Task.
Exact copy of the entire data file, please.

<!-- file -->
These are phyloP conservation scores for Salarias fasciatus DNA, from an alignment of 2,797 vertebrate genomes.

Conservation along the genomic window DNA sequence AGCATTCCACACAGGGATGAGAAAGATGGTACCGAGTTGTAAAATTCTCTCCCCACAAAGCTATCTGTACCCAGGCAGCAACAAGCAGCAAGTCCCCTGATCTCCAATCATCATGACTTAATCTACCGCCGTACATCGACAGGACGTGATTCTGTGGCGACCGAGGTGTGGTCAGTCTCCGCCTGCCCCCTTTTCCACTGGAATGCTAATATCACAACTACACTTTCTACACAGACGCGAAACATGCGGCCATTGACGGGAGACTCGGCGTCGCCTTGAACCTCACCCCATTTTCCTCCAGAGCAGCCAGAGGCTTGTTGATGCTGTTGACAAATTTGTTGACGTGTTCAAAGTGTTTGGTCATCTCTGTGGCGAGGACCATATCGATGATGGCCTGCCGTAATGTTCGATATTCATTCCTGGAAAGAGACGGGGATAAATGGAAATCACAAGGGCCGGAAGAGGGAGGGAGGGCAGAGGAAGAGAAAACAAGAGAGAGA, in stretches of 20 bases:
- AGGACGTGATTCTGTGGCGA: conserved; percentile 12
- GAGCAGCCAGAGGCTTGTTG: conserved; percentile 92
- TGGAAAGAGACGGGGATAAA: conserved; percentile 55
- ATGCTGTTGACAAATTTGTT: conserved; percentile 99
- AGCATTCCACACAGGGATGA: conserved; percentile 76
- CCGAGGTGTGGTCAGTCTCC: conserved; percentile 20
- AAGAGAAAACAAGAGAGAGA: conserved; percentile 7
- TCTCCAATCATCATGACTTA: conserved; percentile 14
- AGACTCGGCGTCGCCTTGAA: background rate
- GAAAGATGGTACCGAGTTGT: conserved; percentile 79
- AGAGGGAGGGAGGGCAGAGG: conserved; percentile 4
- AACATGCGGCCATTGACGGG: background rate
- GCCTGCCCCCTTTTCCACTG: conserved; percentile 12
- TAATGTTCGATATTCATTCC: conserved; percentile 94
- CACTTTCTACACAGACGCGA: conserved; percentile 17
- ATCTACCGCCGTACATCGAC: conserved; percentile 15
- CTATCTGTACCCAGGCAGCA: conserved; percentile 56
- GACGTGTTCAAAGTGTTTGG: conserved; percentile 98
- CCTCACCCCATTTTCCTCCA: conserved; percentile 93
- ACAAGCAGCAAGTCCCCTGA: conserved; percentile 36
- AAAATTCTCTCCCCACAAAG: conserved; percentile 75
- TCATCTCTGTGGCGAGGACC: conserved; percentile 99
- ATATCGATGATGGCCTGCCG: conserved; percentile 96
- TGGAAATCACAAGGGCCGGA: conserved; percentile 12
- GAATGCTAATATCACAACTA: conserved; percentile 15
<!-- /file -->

These are phyloP conservation scores for Salarias fasciatus DNA, from an alignment of 2,797 vertebrate genomes.

Conservation along the genomic window DNA sequence AGCATTCCACACAGGGATGAGAAAGATGGTACCGAGTTGTAAAATTCTCTCCCCACAAAGCTATCTGTACCCAGGCAGCAACAAGCAGCAAGTCCCCTGATCTCCAATCATCATGACTTAATCTACCGCCGTACATCGACAGGACGTGATTCTGTGGCGACCGAGGTGTGGTCAGTCTCCGCCTGCCCCCTTTTCCACTGGAATGCTAATATCACAACTACACTTTCTACACAGACGCGAAACATGCGGCCATTGACGGGAGACTCGGCGTCGCCTTGAACCTCACCCCATTTTCCTCCAGAGCAGCCAGAGGCTTGTTGATGCTGTTGACAAATTTGTTGACGTGTTCAAAGTGTTTGGTCATCTCTGTGGCGAGGACCATATCGATGATGGCCTGCCGTAATGTTCGATATTCATTCCTGGAAAGAGACGGGGATAAATGGAAATCACAAGGGCCGGAAGAGGGAGGGAGGGCAGAGGAAGAGAAAACAAGAGAGAGA, in stretches of 20 bases:
- AGGACGTGATTCTGTGGCGA: conserved; percentile 12
- GAGCAGCCAGAGGCTTGTTG: conserved; percentile 92
- TGGAAAGAGACGGGGATAAA: conserved; percentile 55
- ATGCTGTTGACAAATTTGTT: conserved; percentile 99
- AGCATTCCACACAGGGATGA: conserved; percentile 76
- CCGAGGTGTGGTCAGTCTCC: conserved; percentile 20
- AAGAGAAAACAAGAGAGAGA: conserved; percentile 7
- TCTCCAATCATCATGACTTA: conserved; percentile 14
- AGACTCGGCGTCGCCTTGAA: background rate
- GAAAGATGGTACCGAGTTGT: conserved; percentile 79
- AGAGGGAGGGAGGGCAGAGG: conserved; percentile 4
- AACATGCGGCCATTGACGGG: background rate
- GCCTGCCCCCTTTTCCACTG: conserved; percentile 12
- TAATGTTCGATATTCATTCC: conserved; percentile 94
- CACTTTCTACACAGACGCGA: conserved; percentile 17
- ATCTACCGCCGTACATCGAC: conserved; percentile 15
- CTATCTGTACCCAGGCAGCA: conserved; percentile 56
- GACGTGTTCAAAGTGTTTGG: conserved; percentile 98
- CCTCACCCCATTTTCCTCCA: conserved; percentile 93
- ACAAGCAGCAAGTCCCCTGA: conserved; percentile 36
- AAAATTCTCTCCCCACAAAG: conserved; percentile 75
- TCATCTCTGTGGCGAGGACC: conserved; percentile 99
- ATATCGATGATGGCCTGCCG: conserved; percentile 96
- TGGAAATCACAAGGGCCGGA: conserved; percentile 12
- GAATGCTAATATCACAACTA: conserved; percentile 15